What to Eat in Amsterdam: Modern, Seasonal Dutch Cooking

Eat Your World explores the quintessential dishes of Amsterdam


Eat Your World spotlights regional foods and drinks around the globe, from New York to New Delhi. Visit their Netherlands section for more of the best Dutch dishes in Amsterdam.

What: Restaurants that combine modern, refined preparations with seasonal (and often locally sourced) Dutch ingredients have, fortunately, caught on in the Netherlands’ capital, adding wonderful variety to the more traditional Dutch eateries and markets we highlight on these pages.

Where: In the course of our research on seasonal Dutch-inspired restaurants, Restaurant Utrechtsedwarstafel, the brainchild of chef Igor Sens and sommelier Hans Verbeek, was nowhere to be found. We heard of it only from a friend — turns out, most of the restaurant’s business is word of mouth. We almost hesitate to include it here, but it’s too damn good to keep secret.

When: Wed-Sat, from 7 p.m. The restaurant gives you a table for the night, so prepare to spend some time here.

Good to know: You can specify meal restrictions, including no meat or no fish, in advance of your reservation.

Order: The restaurant is menu-less, offering whatever fresh, seasonal goodies have been purchased that day — you choose only how many courses you desire (three to five) and whether you want “very good” or “better” wines to accompany them. Our three courses, preceded by a delicate duck rillette amuse-bouche, revolved around a main dish of tender roasted grouse topped with cubed parsnip, hazelnuts, and parsnip sauce, served on a bed of sauerkraut with potato-celeriac gratin (this meal was served in the fall). All of the seasonal root vegetables were locally sourced; the traditional game bird, no longer common (or allowed to be hunted) in these parts, hailed from Scotland; and the sauerkraut, of course, was a very Dutch touch. This was honest, simple fare dressed up with high-quality ingredients and an obviously well-trained hand, the centerpiece of a beautifully balanced meal further complemented by the Chorey-Les-Beaune wine pairing.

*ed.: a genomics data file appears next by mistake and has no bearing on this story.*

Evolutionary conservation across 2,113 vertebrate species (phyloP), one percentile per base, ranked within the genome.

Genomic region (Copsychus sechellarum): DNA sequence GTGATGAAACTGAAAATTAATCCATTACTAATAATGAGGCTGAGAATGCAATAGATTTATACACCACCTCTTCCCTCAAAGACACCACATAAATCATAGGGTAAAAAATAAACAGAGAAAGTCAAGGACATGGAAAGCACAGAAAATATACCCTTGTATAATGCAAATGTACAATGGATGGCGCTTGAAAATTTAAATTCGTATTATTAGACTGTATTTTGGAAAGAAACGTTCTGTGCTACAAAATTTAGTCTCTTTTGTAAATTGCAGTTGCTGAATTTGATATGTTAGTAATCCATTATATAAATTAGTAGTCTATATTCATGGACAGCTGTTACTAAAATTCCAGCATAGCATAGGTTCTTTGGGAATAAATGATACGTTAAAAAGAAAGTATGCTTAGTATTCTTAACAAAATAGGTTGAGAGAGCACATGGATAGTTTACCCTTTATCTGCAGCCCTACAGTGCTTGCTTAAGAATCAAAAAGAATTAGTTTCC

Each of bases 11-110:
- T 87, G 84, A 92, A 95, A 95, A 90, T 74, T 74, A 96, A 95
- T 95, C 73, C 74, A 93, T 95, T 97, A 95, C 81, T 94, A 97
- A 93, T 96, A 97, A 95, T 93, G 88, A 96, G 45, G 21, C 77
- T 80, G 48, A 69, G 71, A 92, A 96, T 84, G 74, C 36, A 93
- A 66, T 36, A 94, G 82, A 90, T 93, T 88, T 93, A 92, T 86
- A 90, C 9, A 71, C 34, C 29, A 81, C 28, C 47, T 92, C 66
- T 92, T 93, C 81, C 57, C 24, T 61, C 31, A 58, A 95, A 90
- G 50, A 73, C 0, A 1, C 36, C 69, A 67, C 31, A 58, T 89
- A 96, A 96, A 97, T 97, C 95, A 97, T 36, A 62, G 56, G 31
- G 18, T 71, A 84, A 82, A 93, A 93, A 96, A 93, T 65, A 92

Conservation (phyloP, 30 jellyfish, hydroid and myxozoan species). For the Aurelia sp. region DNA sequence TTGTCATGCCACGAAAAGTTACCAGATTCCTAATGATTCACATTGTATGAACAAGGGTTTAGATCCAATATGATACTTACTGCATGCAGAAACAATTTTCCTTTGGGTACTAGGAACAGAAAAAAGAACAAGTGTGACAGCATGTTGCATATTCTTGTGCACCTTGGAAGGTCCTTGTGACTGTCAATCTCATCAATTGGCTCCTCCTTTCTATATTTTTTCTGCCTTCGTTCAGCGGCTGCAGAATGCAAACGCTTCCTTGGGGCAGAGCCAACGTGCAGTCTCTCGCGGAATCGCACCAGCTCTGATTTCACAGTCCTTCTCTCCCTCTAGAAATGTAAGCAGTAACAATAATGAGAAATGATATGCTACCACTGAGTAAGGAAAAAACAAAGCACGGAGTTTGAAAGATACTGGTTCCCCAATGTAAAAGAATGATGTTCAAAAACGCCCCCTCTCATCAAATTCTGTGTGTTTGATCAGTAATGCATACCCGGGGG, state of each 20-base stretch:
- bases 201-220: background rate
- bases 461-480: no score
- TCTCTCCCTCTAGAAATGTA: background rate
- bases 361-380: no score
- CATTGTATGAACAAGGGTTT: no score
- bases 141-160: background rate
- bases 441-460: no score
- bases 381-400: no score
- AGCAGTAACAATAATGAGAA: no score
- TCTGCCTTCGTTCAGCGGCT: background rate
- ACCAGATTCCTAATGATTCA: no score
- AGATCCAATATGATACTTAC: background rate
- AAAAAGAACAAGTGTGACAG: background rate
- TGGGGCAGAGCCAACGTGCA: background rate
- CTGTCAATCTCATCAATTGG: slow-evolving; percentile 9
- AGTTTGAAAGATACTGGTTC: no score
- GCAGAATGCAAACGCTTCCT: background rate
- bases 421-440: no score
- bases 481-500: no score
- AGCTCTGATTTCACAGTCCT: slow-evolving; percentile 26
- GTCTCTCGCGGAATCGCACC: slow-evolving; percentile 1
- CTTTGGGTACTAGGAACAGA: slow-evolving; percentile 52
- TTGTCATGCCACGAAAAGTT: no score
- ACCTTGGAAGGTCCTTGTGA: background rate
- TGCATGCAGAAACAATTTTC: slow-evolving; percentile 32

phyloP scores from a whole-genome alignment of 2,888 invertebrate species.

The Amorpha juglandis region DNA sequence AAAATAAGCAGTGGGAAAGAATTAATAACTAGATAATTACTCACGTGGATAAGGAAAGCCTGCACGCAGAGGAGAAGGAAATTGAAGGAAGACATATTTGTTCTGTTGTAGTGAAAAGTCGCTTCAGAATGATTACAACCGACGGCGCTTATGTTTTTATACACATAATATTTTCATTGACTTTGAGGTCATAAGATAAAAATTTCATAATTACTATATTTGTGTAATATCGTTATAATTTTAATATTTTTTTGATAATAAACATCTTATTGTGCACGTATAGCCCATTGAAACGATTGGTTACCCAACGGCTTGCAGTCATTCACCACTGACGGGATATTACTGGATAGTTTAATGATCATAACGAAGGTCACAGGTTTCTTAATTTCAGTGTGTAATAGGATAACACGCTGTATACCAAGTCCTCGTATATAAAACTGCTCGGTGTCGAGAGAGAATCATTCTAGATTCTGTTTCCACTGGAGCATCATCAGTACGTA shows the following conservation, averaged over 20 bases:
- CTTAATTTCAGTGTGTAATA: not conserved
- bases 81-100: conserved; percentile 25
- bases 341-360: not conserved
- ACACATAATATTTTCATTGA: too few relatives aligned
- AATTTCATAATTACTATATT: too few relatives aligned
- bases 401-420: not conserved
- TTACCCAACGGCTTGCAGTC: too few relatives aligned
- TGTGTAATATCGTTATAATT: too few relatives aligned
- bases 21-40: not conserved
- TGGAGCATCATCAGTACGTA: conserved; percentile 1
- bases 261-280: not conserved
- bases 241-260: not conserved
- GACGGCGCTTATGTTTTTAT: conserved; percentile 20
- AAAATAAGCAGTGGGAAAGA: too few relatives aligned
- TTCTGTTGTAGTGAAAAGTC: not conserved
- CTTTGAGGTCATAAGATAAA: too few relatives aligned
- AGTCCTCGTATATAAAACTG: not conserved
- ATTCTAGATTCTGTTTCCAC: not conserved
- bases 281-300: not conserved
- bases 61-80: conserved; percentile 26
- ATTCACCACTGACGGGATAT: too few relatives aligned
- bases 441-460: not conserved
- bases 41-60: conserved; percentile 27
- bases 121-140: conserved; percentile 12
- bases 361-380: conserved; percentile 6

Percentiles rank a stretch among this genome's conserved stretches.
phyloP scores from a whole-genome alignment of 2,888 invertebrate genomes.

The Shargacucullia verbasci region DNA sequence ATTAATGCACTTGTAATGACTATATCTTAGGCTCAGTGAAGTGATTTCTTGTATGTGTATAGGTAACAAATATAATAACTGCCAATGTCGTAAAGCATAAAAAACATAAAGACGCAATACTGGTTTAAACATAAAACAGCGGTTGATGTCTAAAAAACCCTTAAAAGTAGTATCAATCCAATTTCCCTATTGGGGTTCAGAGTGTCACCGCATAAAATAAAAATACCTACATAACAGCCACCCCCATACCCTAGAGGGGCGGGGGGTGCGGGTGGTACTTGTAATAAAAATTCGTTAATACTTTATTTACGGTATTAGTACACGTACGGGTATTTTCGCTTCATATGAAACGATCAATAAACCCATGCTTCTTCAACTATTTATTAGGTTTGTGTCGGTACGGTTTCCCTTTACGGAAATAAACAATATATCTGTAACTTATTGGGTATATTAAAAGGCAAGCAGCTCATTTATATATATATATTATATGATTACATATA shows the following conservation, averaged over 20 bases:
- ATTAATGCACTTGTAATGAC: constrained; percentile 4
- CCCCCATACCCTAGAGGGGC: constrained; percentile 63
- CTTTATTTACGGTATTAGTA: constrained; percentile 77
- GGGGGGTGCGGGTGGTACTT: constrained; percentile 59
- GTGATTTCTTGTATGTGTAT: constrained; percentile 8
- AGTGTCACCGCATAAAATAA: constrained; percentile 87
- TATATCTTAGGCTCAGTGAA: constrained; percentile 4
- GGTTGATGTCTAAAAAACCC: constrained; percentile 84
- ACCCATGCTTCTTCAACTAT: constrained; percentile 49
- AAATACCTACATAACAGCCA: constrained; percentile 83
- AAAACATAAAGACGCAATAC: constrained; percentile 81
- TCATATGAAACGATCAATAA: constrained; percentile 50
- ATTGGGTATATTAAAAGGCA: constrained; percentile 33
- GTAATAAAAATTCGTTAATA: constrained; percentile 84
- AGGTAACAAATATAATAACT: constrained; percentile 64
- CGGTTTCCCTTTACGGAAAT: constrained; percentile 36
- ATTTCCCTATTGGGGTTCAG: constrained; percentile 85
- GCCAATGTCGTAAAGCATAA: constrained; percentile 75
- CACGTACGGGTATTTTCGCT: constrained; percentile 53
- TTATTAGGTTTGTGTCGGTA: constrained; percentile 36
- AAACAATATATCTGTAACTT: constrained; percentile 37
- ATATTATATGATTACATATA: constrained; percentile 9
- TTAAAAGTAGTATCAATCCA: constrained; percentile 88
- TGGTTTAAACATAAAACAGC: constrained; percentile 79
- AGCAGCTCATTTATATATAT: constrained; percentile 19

Courses arrive at a relaxed pace, with every glass of wine introduced by the sommelier and every dish hand-delivered and described by the chef — a manner of serving that only heightens the warm feeling that you’re a guest at a very special dinner party. As for the cost: We opted for the low end (€65 for three courses with good wine), but the highest you might go is €125 for five courses with better wine: well worth it in our book for a few dreamy hours here.

Alternatively: Among the more written-about modern, seasonal, and locavore-ish restaurants in Amsterdam are Bloesem, in Jordaan, and Restaurant De Kas, in Frankendael Park, which has the added bonus of being housed in a refurbished glass greenhouse flanked by its own nursery and gardens, from which it sources vegetables and herbs. Both of these restaurants are highly rated, offer tasting menus for €50 or less, and, while they don’t serve strictly ‘Dutch foods,’ they always incorporate seasonal, local ingredients on their daily-changing menus.

Laura Siciliano-Rosen is the co-founder of Eat Your World, a website that spotlights regional foods and drinks around the globe. Follow Eat Your World on Twitter @eat_your_world.


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